New functional tools for anti-thrombogenic activity assessment of live surface glycocalyx

Dimitrievska, S.
Weyers, A.
Lin, T.
Cai, C.
Wu, W.
Tuggle, C.T.
Sundaram, S.
Balestrini, J.L.
Slattery, D.
Tchouta, L.
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Biology , Chemistry and chemical biology , Chemical and biological engineering , Biomedical engineering
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New functional tools for anti-thrombogenic activity assessment of live surface glycocalyx, S. Dimitrievska, A. Weyers, T. Lin, C. Cai, W. Wu, C. T. Tuggle, S. Sundaram, J. L. Balestrini, D. Slattery, L. Tchouta, T. R. Kyriakides, J. M. Tarbell, R.J. Linhardt, L. E. Niklason, Arteriosclerosis, Thrombosis, and Vascular Biology, 36, 1847-1853, 2016.
Objective: It is widely accepted that the presence of a glycosaminoglycan-rich glycocalyx is essential for endothelialized vasculature health; in fact, a damaged or impaired glycocalyx has been demonstrated in many vascular diseases. Currently, there are no methods that characterize glycocalyx functionality, thus limiting investigators' ability to assess the role of the glycocalyx in vascular health. Approach and results: We have developed novel, easy-to-use, in vitro assays that directly quantify live endothelialized surface's functional heparin weights and their anticoagulant capacity to inactivate Factor Xa and thrombin. Using our assays, we characterized 2 commonly used vascular models: native rat aorta and cultured human umbilical vein endothelial cell monolayer. We determined heparin contents to be ≈10 000 ng/cm(2) on the native aorta and ≈10-fold lower on cultured human umbilical vein endothelial cells. Interestingly, human umbilical vein endothelial cells demonstrated a 5-fold lower anticoagulation capacity in inactivating both Factor Xa and thrombin relative to native aortas. We verified the validity and accuracy of the novel assays developed in this work using liquid chromatography-mass spectrometry analysis. Conclusions: Our assays are of high relevance in the vascular community because they can be used to establish the antithrombogenic capacity of many different types of surfaces such as vascular grafts and transplants. This work will also advance the capacity for glycocalyx-targeting therapeutics development to treat damaged vasculatures.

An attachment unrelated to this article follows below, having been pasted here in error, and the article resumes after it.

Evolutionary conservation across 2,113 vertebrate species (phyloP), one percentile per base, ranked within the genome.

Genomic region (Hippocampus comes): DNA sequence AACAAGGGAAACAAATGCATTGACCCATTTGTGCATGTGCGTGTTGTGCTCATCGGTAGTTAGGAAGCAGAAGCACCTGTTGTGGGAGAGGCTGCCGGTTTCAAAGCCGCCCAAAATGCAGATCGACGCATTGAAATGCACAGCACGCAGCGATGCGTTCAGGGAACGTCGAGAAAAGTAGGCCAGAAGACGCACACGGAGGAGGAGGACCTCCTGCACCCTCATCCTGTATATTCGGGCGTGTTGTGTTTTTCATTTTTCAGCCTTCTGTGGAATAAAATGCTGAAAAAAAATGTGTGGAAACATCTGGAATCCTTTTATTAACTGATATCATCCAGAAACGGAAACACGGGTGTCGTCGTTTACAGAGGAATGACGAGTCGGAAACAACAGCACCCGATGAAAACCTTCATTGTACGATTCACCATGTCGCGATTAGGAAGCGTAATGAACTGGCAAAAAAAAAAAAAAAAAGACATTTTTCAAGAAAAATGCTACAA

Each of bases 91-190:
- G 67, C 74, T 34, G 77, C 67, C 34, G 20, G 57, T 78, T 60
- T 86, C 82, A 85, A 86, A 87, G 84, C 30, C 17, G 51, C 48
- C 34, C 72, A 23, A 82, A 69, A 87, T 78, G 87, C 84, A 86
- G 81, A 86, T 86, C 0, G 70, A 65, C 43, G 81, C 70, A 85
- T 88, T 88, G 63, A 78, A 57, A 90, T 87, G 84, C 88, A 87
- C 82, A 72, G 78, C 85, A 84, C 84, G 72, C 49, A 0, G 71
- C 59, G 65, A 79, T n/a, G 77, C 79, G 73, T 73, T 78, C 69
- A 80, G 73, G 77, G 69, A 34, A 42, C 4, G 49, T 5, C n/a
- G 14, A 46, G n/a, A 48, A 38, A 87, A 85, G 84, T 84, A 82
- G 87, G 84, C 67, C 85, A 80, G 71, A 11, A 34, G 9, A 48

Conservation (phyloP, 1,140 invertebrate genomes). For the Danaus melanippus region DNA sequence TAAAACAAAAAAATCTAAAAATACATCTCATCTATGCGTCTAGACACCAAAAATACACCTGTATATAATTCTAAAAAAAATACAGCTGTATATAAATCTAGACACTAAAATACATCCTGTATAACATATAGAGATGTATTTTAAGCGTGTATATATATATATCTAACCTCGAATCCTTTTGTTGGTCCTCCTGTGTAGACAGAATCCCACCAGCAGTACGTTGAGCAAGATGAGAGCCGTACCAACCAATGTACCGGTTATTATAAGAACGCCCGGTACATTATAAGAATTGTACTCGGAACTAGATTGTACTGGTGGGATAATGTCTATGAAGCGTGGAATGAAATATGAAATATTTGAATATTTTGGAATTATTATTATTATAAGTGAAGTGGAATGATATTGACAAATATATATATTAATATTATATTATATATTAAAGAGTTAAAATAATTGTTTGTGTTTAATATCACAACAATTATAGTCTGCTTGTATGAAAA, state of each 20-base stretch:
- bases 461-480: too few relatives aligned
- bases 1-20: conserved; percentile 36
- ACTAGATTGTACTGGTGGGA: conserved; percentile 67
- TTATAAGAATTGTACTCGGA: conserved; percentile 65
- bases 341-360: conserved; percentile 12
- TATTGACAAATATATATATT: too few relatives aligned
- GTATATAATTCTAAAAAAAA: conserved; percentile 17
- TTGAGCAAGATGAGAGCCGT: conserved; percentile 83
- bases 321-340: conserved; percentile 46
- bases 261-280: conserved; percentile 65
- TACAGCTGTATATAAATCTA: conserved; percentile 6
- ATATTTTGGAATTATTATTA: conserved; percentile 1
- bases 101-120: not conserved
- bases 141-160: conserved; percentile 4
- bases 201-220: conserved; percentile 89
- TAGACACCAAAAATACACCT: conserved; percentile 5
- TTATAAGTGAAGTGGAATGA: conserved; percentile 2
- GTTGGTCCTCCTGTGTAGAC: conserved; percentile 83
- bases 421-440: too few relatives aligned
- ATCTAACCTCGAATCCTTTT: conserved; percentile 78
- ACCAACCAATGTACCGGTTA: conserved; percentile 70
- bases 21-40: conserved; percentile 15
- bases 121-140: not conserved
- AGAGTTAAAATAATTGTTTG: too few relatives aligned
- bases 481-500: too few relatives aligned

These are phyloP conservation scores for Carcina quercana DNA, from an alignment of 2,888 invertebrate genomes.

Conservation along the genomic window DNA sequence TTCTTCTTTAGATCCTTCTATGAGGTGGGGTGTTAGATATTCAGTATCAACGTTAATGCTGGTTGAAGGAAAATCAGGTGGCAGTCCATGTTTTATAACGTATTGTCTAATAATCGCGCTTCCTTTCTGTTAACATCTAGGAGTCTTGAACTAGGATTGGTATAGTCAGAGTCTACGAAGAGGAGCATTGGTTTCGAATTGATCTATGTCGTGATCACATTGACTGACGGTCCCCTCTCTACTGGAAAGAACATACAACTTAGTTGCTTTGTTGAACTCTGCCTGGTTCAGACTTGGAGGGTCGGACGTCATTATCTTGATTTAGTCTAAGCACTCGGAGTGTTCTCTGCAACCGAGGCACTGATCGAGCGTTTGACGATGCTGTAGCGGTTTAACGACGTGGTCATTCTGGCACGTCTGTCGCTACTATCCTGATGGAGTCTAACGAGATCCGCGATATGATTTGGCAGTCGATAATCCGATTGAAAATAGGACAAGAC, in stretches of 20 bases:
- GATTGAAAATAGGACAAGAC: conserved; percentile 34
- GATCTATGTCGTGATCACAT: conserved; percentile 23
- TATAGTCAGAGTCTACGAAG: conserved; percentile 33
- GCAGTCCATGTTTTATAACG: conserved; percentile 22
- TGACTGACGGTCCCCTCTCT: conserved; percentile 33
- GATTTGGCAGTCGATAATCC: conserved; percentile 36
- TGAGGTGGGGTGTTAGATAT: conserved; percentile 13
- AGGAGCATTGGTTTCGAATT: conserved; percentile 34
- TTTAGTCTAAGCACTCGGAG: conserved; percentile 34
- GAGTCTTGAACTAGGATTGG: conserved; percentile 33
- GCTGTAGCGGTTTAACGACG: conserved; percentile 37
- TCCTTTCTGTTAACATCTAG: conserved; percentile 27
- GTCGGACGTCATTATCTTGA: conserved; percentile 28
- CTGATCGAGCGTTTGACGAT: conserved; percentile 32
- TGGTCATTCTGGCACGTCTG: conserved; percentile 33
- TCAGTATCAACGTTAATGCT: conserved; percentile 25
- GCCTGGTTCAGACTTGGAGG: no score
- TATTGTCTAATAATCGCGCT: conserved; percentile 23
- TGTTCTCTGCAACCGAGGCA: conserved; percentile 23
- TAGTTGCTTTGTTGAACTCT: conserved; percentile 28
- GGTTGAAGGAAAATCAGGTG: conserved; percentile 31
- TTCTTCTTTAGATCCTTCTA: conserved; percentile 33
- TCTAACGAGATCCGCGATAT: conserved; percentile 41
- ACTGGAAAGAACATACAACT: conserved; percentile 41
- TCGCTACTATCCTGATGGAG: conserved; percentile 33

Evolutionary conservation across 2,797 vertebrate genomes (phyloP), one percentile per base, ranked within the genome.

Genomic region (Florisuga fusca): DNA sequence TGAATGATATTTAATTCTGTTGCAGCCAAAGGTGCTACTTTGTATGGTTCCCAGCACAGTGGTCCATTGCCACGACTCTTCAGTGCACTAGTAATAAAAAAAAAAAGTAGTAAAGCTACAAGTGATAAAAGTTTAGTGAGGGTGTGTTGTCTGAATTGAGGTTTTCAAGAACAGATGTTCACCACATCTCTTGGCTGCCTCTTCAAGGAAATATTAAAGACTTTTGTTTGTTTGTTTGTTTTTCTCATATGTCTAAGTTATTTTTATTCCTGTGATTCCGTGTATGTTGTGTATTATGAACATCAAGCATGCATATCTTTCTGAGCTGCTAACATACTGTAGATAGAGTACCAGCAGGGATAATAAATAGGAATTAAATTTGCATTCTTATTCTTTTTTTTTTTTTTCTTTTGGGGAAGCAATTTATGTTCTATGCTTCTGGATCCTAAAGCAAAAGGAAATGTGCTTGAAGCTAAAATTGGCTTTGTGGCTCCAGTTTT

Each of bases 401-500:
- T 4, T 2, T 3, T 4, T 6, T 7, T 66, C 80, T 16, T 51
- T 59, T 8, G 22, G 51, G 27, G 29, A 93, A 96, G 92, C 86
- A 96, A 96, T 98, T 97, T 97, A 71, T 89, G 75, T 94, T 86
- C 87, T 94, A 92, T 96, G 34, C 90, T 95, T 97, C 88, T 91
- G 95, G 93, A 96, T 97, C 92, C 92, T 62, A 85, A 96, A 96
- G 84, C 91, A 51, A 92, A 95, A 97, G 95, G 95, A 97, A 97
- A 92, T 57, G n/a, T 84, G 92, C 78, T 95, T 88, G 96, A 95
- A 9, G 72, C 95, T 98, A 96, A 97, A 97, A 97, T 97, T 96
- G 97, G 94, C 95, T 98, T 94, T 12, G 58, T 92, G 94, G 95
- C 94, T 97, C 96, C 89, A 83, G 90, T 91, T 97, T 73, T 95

Arteriosclerosis, Thrombosis, and Vascular Biology, 36, 1847-1853
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The Linhardt Research Labs.
The Shirley Ann Jackson, Ph.D. Center for Biotechnology and Interdisciplinary Studies (CBIS)
American Heart Association (AHA) Journals and Wiley
The Linhardt Research Labs Online Collection
Rensselaer Polytechnic Institute, Troy, NY
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